- Builders were upbeat. The National Association of Home Builders' Housing Market Index rose 4 points from the last quarter to 69, reflecting improved builders' views of current sales, future sales, and prospective buyer traffic. The second quarter included June's record-setting value of 71.
The multifamily (5+ units) market saw declines in production and increased vacancy rates but improved absorption of new apartments.
- Multifamily starts, at 282,000 units (SAAR), were down from last quarter and last year -- 2 percent below last quarter and 7 percent below the second quarter of 1997. Multifamily permits were mixed -- down 12 percent from last quarter but up 8 percent from the second quarter of 1997.
- In the second quarter, 77 percent of the 44,900 new, unsubsidized, unfurnished rental apartments completed in the prior quarter were leased. This was an increase in the absorption rate from 72 percent in the first quarter of 1998.
- The second-quarter rental vacancy rate increased to 8 percent, an increase of 0.3 percentage point from the first quarter of 1998.
HUD's field economists report that the regional economies continue to expand, and housing markets remain healthy through the first half of 1998. Employment growth has been especially strong in the Southeast, Southwest, and Pacific. The Pacific, on the strength of continued improvement in California, added more than 560,000 jobs in the 12-month period ending in June, pushing growth in the region to 3.4 percent. Unemployment rates have declined further, and tight labor market conditions are reported in many areas.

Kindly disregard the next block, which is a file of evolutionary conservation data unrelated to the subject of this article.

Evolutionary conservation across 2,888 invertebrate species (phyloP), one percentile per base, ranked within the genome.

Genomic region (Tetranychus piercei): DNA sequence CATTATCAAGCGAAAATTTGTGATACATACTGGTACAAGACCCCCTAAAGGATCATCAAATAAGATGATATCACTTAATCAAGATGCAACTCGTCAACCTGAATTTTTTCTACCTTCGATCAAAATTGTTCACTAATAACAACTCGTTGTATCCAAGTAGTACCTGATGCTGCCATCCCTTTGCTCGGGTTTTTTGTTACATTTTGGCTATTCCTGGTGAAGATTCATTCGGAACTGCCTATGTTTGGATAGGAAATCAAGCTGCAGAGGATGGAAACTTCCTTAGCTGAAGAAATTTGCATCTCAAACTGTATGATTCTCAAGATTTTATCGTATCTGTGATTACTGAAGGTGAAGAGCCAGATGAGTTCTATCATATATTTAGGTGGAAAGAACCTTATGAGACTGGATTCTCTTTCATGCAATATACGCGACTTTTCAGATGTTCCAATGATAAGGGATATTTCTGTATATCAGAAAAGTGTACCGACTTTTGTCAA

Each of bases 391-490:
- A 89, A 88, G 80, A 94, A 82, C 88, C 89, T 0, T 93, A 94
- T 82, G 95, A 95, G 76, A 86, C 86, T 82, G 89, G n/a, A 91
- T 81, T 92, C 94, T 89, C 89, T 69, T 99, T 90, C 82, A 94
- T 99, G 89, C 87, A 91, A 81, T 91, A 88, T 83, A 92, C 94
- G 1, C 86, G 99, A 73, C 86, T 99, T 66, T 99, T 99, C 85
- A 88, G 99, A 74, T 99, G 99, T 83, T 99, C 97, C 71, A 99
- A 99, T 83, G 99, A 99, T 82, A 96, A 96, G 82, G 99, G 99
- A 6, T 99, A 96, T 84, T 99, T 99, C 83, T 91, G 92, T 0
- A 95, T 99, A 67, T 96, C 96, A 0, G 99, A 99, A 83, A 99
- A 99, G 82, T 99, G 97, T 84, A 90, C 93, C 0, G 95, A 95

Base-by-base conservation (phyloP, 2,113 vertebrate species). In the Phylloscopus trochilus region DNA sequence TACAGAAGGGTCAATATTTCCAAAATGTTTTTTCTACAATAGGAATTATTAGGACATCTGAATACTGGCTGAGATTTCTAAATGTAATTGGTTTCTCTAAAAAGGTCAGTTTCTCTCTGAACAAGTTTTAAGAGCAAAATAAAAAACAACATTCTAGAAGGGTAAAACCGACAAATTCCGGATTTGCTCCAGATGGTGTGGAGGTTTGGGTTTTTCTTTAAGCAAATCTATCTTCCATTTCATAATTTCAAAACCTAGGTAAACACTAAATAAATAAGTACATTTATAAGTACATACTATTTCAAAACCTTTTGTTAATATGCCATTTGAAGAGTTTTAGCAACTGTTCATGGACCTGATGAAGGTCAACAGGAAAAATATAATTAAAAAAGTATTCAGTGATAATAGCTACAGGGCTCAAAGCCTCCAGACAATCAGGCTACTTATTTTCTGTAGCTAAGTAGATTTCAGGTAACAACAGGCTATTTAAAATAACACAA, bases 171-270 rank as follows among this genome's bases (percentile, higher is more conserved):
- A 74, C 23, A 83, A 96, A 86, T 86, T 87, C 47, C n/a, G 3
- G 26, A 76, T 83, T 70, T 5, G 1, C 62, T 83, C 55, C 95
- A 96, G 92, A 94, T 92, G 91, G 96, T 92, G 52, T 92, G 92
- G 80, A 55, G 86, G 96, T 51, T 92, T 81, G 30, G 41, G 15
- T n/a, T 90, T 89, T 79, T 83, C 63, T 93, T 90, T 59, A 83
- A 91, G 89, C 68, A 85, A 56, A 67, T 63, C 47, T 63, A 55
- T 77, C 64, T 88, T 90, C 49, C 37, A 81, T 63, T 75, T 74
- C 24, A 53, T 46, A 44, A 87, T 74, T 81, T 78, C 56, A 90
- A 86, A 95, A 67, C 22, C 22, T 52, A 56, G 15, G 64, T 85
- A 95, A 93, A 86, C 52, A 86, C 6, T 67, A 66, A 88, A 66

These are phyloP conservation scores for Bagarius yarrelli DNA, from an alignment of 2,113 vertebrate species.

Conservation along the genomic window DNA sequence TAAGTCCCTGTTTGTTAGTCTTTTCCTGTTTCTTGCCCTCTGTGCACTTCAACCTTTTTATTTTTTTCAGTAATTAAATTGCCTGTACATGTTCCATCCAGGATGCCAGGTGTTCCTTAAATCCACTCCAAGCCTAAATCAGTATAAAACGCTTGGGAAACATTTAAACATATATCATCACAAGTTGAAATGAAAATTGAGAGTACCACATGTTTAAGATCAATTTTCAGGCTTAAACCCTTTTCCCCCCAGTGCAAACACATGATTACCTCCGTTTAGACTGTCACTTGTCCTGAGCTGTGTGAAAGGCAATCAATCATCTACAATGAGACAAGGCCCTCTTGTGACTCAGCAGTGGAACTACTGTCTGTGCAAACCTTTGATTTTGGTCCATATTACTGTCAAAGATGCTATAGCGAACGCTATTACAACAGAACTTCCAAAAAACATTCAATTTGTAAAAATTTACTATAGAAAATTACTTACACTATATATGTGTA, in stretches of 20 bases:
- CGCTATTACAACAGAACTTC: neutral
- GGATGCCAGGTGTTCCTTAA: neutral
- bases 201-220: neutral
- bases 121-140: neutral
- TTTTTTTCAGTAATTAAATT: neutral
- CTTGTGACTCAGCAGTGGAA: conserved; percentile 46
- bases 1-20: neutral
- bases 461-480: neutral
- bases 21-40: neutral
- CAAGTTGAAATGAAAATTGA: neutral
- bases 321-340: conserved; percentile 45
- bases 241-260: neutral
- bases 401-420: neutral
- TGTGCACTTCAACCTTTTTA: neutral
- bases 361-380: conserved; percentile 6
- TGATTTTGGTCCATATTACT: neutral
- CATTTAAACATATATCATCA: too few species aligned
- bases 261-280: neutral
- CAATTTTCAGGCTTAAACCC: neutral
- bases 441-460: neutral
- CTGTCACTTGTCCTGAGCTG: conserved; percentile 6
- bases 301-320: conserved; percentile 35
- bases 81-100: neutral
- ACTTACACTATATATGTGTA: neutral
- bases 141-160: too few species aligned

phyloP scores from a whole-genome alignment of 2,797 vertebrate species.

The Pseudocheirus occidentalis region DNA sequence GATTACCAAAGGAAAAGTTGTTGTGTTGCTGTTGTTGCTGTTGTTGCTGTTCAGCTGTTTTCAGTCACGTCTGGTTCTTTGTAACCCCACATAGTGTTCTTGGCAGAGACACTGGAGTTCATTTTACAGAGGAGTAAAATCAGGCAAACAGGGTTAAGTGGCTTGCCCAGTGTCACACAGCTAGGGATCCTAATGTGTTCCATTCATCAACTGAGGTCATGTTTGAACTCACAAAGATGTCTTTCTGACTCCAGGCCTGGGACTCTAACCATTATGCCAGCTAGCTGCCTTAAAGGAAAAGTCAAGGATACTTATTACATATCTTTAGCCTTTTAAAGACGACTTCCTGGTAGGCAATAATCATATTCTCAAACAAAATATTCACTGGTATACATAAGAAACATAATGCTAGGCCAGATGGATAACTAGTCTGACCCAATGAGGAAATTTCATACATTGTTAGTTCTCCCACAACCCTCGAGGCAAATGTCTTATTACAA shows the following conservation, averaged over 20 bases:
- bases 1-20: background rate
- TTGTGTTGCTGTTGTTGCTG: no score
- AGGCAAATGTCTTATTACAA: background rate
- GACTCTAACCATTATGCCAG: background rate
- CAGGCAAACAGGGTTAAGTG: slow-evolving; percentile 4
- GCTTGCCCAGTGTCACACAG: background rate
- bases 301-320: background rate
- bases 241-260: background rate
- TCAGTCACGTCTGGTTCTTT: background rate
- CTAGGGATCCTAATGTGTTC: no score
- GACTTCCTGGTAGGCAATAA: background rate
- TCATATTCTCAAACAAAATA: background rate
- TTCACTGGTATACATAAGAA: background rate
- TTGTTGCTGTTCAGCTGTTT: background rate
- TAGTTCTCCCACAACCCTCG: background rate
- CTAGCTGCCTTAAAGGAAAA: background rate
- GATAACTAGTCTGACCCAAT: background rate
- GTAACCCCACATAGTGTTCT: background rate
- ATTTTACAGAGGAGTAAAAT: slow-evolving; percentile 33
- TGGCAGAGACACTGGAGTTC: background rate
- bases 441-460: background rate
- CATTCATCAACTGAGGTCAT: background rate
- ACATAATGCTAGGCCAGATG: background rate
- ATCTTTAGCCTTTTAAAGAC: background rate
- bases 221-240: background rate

All regions reported increases in building permits for single-family homes during the first half of the year compared with the same period last year. The Southwest led with a 21-percent increase, spurred by the 26-percent gain in Texas. The New England and New York/New Jersey regions also recorded big gains of 16 and 14 percent, respectively, in single-family building permits. In Phoenix, single-family construction levels are exceeding last year's record pace.
Substantial increases in home sales activity of 20 per-cent or more above last year are being reported in many metropolitan areas. Resales in New England were up 20 percent in the first quarter and are approaching the peak sales of the 1980s. Existing home sales in the Richmond, Virginia area through May were up 40 percent from 1997 levels for the same period. New home sales in the Washington, D.C. metropolitan area through June were up 20 percent. Activity in the Atlanta market shows no sign of abating, and new home sales are setting records in the area's northern suburbs. Sales volume in the San Francisco Bay Area hit all-time highs in seven of the area's nine counties from May 1997 through May 1998.
Apartment occupancy in the major rental markets in the Southeast and Southwest remains high, and the increased supply of new apartments is being leased-up at a good rate. Multifamily housing building-permit activity was up in every region except New York/New Jersey and the Midwest. Activity in the Southwest was up 26 percent over 1997 volume. Rental housing markets continued to tighten throughout New England, stimulating apartment construction, albeit at relatively low levels.
Increased demand for sales and rental housing of all types is being reported in central city neighborhoods. New homes in the mid- and upper-price ranges have sold well in Detroit and Chicago. In Washington, D.C., single-family homes, town-houses, and condominiums are planned in 14 sep-arate developments, the first major activity since 1975. Active condominium and rental markets are being reported in Philadelphia, Pittsburgh, Cleveland, and Chicago. Several high-density rental developments are in planning stages in Atlanta.
HUD Prepares To Set New Housing Goals